In Test1 you have a constructor that takes a String. You call that constructor without the String input. And calling the function setString inside the constructor is redundant if you create an instance with a string name as a parameter.
Looks like you could just delete the constructor in the Stringy class and it will work.
In Test2 I have no idea what you are trying to do. What the output is, is what the output should be. What you expect is harder to say. You have the counter as a static field and are accessing it by creating a new instance, which adds another count to the counter.
Anyway, you set the id to be = to the static field counter which is 0, then you add 1 to the counter. You print id which should be 0, Then you create an instance of Test which adds another count to counter, and print counter which should be 2 by now. Then you create another instance of Test which sets id to be = to counter or 2, and this adds another to counter which makes it 3, print id should be 2. Then you create another instance of Test which makes counter 4, print counter (4). Then create another instance of Test which makes counter = to 5, and sets id = to 4, print id. Create another instance and add another to counter, print counter which would be 6 by now... etc So the output should be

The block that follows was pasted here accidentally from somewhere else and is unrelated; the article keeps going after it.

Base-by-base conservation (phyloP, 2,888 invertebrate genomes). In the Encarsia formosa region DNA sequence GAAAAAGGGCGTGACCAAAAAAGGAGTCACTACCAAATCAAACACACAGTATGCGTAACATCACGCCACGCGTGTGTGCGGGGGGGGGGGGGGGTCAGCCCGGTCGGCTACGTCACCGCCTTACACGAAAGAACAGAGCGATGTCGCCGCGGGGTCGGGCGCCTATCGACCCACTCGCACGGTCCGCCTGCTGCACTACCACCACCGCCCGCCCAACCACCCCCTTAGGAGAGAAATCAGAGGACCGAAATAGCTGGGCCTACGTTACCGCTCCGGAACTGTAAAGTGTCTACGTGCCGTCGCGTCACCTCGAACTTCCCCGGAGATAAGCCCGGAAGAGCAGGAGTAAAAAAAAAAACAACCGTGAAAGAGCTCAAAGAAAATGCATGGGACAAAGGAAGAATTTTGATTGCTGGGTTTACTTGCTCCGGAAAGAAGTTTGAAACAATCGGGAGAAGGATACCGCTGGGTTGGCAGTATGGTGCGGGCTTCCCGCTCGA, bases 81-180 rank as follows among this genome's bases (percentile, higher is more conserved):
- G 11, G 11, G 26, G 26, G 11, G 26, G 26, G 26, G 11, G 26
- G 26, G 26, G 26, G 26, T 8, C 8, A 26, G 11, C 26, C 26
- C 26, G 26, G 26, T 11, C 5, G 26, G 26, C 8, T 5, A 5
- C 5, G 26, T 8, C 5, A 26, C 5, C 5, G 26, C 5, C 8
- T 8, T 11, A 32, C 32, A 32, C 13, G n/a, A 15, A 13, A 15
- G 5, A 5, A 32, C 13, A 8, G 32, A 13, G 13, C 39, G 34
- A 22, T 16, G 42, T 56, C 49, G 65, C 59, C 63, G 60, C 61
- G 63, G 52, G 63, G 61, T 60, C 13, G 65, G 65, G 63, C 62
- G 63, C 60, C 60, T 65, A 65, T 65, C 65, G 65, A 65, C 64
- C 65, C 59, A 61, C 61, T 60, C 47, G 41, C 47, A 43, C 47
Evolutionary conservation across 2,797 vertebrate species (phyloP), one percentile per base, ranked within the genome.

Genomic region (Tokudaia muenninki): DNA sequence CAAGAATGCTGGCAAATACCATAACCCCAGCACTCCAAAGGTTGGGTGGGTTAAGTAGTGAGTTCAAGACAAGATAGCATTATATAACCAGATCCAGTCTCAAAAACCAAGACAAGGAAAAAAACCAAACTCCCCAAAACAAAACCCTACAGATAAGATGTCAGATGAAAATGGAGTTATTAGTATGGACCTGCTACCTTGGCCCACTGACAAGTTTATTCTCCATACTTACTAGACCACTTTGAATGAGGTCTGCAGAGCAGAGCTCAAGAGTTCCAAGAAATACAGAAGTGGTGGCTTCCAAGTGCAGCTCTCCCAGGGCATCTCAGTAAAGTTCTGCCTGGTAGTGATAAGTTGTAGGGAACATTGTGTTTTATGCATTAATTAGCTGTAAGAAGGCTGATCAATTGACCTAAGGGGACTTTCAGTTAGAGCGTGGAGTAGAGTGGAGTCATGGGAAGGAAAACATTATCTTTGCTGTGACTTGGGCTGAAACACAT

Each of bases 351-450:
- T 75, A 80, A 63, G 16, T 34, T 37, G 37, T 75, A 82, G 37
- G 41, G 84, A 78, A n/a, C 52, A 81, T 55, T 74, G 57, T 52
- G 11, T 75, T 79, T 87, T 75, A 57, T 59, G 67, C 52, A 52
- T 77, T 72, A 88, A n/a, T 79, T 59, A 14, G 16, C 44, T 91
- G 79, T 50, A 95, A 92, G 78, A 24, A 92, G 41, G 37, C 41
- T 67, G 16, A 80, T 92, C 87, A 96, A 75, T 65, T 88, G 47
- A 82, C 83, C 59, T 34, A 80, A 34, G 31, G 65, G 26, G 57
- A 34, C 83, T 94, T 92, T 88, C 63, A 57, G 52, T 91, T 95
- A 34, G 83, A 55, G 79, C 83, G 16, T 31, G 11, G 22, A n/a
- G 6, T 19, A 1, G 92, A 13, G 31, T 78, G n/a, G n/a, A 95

0 set id to 0 print id or (0), then add 1 to counter
2 create a new instance which adds 1 to counter to make 2, print counter or 2
2 new instance which sets id to counter which is 2 print id which is 2, this new instance then adds 1 to counter to make 3
4 new instance sets id to counter or 3, adds 1 to counter to make 4, print counter which is 4
4 new instance sets id to counter (4), then add 1 to counter, print id (4) counter is now 5
I think it would be better to ask how to write a piece of code that behaves a particular way.